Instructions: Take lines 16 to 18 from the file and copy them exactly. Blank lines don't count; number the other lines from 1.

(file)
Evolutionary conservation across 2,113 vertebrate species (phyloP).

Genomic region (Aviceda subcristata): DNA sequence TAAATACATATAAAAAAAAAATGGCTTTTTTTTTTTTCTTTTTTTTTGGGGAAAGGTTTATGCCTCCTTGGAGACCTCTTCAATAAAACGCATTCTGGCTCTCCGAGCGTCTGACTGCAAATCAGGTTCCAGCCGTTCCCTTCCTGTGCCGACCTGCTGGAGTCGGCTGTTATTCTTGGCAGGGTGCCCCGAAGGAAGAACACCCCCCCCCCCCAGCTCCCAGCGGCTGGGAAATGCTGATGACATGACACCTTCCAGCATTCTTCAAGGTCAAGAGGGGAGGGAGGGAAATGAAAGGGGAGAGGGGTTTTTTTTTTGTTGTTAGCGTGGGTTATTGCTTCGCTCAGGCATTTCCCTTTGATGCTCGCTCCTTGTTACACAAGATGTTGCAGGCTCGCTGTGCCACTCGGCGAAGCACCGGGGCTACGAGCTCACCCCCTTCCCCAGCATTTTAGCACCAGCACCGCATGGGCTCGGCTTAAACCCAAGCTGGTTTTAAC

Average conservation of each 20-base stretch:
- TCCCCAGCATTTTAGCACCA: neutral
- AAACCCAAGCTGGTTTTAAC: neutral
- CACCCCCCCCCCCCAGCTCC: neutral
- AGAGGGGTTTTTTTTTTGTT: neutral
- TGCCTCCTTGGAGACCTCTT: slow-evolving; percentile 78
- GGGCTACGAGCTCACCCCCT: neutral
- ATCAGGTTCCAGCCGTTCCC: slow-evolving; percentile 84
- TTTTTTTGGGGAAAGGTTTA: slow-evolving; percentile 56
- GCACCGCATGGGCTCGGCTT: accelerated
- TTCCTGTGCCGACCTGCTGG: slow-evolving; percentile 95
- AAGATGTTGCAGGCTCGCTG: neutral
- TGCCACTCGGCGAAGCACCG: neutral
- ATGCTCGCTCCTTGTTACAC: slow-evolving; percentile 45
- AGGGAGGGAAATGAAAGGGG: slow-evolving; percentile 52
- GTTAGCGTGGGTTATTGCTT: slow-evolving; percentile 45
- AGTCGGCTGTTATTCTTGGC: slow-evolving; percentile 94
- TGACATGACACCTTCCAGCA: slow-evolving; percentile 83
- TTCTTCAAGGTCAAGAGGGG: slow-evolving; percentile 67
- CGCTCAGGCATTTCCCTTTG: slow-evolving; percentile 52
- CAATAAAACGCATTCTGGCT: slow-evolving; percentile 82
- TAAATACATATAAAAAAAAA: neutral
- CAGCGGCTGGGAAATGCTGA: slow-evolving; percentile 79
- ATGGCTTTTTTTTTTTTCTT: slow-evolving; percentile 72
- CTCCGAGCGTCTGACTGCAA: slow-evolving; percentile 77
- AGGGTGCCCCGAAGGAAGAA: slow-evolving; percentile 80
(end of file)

- ATGCTCGCTCCTTGTTACAC: slow-evolving; percentile 45
- AGGGAGGGAAATGAAAGGGG: slow-evolving; percentile 52
- GTTAGCGTGGGTTATTGCTT: slow-evolving; percentile 45